Last update: November 6. Link and info on winding just by hand at the end of this post.
If you have been knitting for awhile you might have found the irritation of having to wind a ball of yarn by hand, especially if you wish to have a center-pull ball. Some yarn stores are kind enough to wind the yarn for you but they may forget or cannot if is during a busy time. Other places do not have this service.
So you may be itching to buy your own winder. If you are a chronic winder, the the investment would probably be worth it because they do work better and are easier. But if you are like me who only needs it once in awhile, I would rather put that money into some nice yarn rather into something I will use only on occasion. Granted this method takes getting used to.😉
There many ways to make home-made winders I am finding. From using an electric mixer to building one with Legos (brilliant but lousy instructions as far as I can find so far…sigh). I thought I would look around my place and see what I can do either with what I have or for very cheap and little skill. I will also talk about building a swift (the thing that holds and releases the yarn to be wound-often a husband) in another posting. (Link soon to existing swifts)
What I came up with involved using an electric drill as the source of spin. I will probably come back and modify this after I use this a few times but here it is in the rough. So far I think it works very well since you not only can control the speed, but the increase and decrease in rotation is gradual rather than in jumps like when having to use a mixer dial. The other advantage is that it can go in either direction if you accidentally load the yarn in the wrong direction.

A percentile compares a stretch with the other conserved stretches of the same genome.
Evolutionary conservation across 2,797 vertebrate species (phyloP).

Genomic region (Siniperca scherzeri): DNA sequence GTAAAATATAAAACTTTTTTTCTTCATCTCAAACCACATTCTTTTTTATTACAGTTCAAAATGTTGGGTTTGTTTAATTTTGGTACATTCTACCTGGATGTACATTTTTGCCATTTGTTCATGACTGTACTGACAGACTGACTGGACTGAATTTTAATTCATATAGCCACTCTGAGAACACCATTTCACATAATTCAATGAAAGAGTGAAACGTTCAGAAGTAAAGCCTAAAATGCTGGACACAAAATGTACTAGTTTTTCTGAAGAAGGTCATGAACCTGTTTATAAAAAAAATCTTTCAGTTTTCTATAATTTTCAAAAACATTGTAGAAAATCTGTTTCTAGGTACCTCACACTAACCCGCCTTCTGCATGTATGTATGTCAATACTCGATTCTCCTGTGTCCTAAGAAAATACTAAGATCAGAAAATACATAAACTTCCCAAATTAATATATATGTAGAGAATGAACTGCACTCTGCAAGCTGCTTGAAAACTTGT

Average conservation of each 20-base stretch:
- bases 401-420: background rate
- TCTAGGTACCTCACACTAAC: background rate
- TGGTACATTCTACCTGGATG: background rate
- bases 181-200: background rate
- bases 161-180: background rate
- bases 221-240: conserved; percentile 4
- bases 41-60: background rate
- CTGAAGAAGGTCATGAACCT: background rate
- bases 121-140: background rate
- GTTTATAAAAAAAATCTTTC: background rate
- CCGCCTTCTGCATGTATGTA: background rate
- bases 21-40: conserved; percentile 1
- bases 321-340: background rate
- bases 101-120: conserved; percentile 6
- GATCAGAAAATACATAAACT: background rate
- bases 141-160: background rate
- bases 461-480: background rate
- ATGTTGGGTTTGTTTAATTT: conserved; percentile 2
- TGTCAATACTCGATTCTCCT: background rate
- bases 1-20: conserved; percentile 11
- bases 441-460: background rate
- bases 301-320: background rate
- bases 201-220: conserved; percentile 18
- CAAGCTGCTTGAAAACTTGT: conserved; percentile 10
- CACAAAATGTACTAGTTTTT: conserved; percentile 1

The downside is that the yarn ball may be sloppy looking. Or it will until I finally figure out the method to tidy up the ends as I thread the yarn onto the spool. Apparently it is possible. I can do it in slow motion but not yet fast. But you get what you pay for. As long as you do not wind the yarn too tight (a no-no), and it does not come off of the roll tangled or in some other undesirable form, what can you ask for from a budget device? Besides, who cares what it looks like as long as it functions. Hopefully you will quickly turn that ball into a nice piece of yarn art anyway. Lets hope I do not sing a different tune later with this. I will let you know how it goes and change it as I tweak the thing over time.